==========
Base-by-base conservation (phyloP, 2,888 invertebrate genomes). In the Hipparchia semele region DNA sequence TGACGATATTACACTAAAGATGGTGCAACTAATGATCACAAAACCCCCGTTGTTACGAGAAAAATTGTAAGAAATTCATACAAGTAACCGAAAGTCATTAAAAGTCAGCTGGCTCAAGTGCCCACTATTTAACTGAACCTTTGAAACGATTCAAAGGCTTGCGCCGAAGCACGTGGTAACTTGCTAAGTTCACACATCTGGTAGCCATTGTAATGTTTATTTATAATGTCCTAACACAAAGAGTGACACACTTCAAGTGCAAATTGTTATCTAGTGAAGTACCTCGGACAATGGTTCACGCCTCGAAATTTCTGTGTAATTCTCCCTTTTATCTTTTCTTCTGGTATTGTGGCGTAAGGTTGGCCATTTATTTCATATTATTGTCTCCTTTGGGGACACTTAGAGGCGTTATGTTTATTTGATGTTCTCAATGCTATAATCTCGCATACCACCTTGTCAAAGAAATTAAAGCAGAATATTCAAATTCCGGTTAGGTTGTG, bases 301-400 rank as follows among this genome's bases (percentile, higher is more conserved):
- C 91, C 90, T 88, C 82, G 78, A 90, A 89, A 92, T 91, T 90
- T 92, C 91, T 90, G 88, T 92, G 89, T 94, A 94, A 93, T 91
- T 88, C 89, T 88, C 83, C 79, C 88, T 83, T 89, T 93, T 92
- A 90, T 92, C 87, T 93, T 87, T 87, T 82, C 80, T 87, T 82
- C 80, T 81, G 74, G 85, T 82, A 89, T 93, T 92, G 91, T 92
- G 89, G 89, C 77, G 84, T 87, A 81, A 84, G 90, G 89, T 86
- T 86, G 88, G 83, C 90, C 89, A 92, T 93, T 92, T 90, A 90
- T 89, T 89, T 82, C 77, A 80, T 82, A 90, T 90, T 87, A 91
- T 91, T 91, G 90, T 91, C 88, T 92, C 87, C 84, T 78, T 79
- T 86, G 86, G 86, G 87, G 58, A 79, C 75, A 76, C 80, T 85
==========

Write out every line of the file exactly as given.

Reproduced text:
Base-by-base conservation (phyloP, 2,888 invertebrate genomes). In the Hipparchia semele region DNA sequence TGACGATATTACACTAAAGATGGTGCAACTAATGATCACAAAACCCCCGTTGTTACGAGAAAAATTGTAAGAAATTCATACAAGTAACCGAAAGTCATTAAAAGTCAGCTGGCTCAAGTGCCCACTATTTAACTGAACCTTTGAAACGATTCAAAGGCTTGCGCCGAAGCACGTGGTAACTTGCTAAGTTCACACATCTGGTAGCCATTGTAATGTTTATTTATAATGTCCTAACACAAAGAGTGACACACTTCAAGTGCAAATTGTTATCTAGTGAAGTACCTCGGACAATGGTTCACGCCTCGAAATTTCTGTGTAATTCTCCCTTTTATCTTTTCTTCTGGTATTGTGGCGTAAGGTTGGCCATTTATTTCATATTATTGTCTCCTTTGGGGACACTTAGAGGCGTTATGTTTATTTGATGTTCTCAATGCTATAATCTCGCATACCACCTTGTCAAAGAAATTAAAGCAGAATATTCAAATTCCGGTTAGGTTGTG, bases 301-400 rank as follows among this genome's bases (percentile, higher is more conserved):
- C 91, C 90, T 88, C 82, G 78, A 90, A 89, A 92, T 91, T 90
- T 92, C 91, T 90, G 88, T 92, G 89, T 94, A 94, A 93, T 91
- T 88, C 89, T 88, C 83, C 79, C 88, T 83, T 89, T 93, T 92
- A 90, T 92, C 87, T 93, T 87, T 87, T 82, C 80, T 87, T 82
- C 80, T 81, G 74, G 85, T 82, A 89, T 93, T 92, G 91, T 92
- G 89, G 89, C 77, G 84, T 87, A 81, A 84, G 90, G 89, T 86
- T 86, G 88, G 83, C 90, C 89, A 92, T 93, T 92, T 90, A 90
- T 89, T 89, T 82, C 77, A 80, T 82, A 90, T 90, T 87, A 91
- T 91, T 91, G 90, T 91, C 88, T 92, C 87, C 84, T 78, T 79
- T 86, G 86, G 86, G 87, G 58, A 79, C 75, A 76, C 80, T 85